This year marks a double civic anniversary for Southampton – it is 800 years since the first recorded mayor and 90 years since the first lady Mayor.

Lucia Foster Welch became Southampton's first citizen in 1927 at a time when the site of the Civic Centre was still parkland and the Guildhall was a room above the arches of the Bargate, which also housed the criminal courts.

Mrs Foster Welch was Southampton’s first woman councillor, first woman alderman, first woman sheriff and first woman mayor.

And as the city mayor also holds the title of Admiral of the Port, Lucia was technically England’s first Lady Admiral.

Born Lucia Marion Brown in Liverpool in 1864, she was married twice, first to Philip Braham in 1884, with whom she had three children, and then to Robert William Foster Welch in 1904.

Mrs Foster Welch came to Southampton in 1903, and lived at he lived at 61 Oxford Street, in a seven bedroom semi-detached residence which is now grade II listed.

She took a keen interest in local politics and social welfare and was elected Conservative councillor for Newtown in 1918 and became chairwoman of the Health Committee from 1924.

The Echo looked in the archives from issues dating back to 1927 and appointment of the new lady mayor didn’t seem to make the headlines.

This was a year before women received the vote on the same terms as men as a result of the Representation of the People Act 1928.

Nationally, she had been very active in the suffragette movement and was a member of both the Women’s Social and Political Union and the National Union of Women’s Suffrage Societies. However, she did not condone the WSPU’s militant activities.

When the renowned suffragette Emmeline Pankhurst visited Southampton in 1911, Mrs Foster Welch invited friends and supporters of the WSPU to tea at her house in Oxford Street, so that they could meet their leader.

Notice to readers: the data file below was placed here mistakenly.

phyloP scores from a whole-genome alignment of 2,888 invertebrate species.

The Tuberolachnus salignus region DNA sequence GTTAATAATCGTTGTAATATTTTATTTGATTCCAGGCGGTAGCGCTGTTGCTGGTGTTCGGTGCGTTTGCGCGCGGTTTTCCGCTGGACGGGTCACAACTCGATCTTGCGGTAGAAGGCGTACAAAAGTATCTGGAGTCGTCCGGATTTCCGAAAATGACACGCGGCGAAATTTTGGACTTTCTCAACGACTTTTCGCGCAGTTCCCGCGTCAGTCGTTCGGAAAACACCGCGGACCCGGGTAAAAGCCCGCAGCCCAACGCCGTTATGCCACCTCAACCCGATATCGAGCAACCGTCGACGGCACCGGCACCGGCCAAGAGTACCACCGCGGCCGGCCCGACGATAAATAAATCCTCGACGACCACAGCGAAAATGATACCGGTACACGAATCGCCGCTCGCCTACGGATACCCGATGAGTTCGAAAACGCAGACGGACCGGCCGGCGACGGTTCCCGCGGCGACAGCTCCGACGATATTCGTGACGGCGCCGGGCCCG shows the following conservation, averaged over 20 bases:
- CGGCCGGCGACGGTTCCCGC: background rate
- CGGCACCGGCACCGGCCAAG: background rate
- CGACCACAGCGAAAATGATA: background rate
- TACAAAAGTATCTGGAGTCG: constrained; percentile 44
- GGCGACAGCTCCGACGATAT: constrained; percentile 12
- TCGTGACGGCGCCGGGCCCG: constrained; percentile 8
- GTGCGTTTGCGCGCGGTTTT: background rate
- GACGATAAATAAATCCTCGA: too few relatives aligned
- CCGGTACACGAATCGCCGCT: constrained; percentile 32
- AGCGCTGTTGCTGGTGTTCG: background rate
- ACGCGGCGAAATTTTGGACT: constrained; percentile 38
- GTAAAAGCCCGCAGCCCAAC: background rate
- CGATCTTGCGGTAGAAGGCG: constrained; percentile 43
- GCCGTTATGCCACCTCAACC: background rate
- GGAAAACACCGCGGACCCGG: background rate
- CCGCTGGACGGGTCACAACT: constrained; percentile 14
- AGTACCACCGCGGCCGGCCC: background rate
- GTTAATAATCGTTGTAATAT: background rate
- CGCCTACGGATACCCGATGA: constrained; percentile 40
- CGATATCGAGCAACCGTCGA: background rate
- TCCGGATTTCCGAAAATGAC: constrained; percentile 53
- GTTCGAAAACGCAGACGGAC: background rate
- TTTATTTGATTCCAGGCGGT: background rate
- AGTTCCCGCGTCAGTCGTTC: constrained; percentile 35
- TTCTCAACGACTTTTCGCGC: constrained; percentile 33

Mrs Foster Welch also regularly provided hospitality for the NUWSS meetings.

One of the most memorable events during her year in office was greeting the pioneer American aviatrix Amelia Earhart when she became the first woman to fly across the Atlantic and landed on Southampton Water June 19 1928.

Amelia had intended the city to be her first UK destination so a big welcome party was laid on for her. However, the celebrations were put on hold as she was forced to land in Burry Port in South Wales, as her plane's fuel tanks were nearly empty.

Once the seaplane had refuelled, the crew flew on to Southampton where they were greeted by thousands of people. Cheering and crowds lined the banks of the River Itchen to see Amelia come ashore.

After being greeted by fellow aviator Amy Guest and the Mrs Foster Welch, the crew proceeded to the South Western Hotel to answer questions from the press.

A portrait in oils was done of the first lady Mayor by the Salisbury born artist Frank Brooksis now on display outside the Mayor’s parlour .

Lucia Foster Welch died in 1940.

A Southampton Solent University hall of residence in Royal Crescent Road is named in her honour.

Lucia was not the first female Mayor in the UK – that honour went to physician and suffragette Elizabeth Garrett Anderson who became Mayor of Aldeburgh, in Suffolk, in 1908.